Bonobo Study Reveals Clues into Early Human Alliances - Good Neighbours
Study finds bonobos, like humans, cooperate with outsiders. Research suggests human cooperation may be innate. Female bonobos form coalitions against sexual aggression.
The human society is built on our ability to work together with others outside of our immediate social circles and families. A recent study published in Science reveals that bonobos, our closest living relatives, also form alliances and cooperate with others, particularly in grooming, food sharing, and even against sexual aggressors.
The study, conducted by Liran Samuni of the German Primate Center in Gottingen and Martin Surbeck of Harvard, offers insight into our past and suggests an evolutionary basis for the collaborative behaviors of our own species. Bonobos, alongside chimpanzees, are closely related to humans, making them a valuable subject of study for understanding our own cooperative tendencies.
Unlike chimpanzees, who often engage in hostile and violent interactions with other groups, bonobos' interactions with outsiders had not been well examined due to the difficulty of studying them in their natural habitat in the remote regions of the Democratic Republic of the Congo. However, the study found that bonobos spent 20% of their time together, engaging in various activities, despite their low level of genetic relatedness.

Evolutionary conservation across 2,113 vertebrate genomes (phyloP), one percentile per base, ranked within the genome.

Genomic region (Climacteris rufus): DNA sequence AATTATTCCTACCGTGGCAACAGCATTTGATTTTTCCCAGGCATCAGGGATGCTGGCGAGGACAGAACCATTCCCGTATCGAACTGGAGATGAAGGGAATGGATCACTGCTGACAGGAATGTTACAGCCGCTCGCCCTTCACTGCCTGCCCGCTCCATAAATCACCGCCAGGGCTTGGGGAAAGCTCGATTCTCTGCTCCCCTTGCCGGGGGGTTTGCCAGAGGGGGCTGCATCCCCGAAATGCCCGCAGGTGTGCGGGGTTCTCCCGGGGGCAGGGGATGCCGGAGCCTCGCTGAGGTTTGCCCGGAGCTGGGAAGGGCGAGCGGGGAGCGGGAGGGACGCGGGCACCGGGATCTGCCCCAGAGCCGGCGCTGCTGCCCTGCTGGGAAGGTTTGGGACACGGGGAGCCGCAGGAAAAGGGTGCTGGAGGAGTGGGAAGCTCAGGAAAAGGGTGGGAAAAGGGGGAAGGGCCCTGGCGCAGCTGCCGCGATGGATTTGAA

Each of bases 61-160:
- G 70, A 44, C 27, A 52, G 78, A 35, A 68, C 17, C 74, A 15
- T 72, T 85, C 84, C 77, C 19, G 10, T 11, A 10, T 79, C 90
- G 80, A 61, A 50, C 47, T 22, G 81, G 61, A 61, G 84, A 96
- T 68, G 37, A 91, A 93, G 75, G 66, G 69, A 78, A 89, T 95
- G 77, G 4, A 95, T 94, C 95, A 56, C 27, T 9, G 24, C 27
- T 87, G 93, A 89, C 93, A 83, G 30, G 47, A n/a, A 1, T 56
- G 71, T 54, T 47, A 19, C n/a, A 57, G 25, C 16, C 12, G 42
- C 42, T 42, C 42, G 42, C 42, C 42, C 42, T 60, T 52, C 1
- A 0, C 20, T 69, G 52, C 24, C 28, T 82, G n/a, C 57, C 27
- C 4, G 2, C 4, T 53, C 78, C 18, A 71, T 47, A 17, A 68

The research also revealed that cooperation between bonobo groups is driven by select individuals who form reciprocal relationships with others, regardless of genetic relatedness. Female bonobos were found to form coalitions, both within and across groups, to protect themselves from sexual aggression and maintain reproductive autonomy.
The findings challenge the assumption that hostility towards outsiders is innate to human nature. While bonobos and chimpanzees share similarities with humans, such as forming alliances and cooperative behaviors, they also exhibit differences, such as the absence of sexual coercion in bonobos and the unique social structures of each species.
The study offers an alternative scenario to the idea that human cooperation is against our nature, shedding light on how and why humans became such an unusual ape. By studying bonobos and chimpanzees, researchers hope to gain a deeper understanding of the natural selection forces that shaped our own species' unique cooperative behaviors.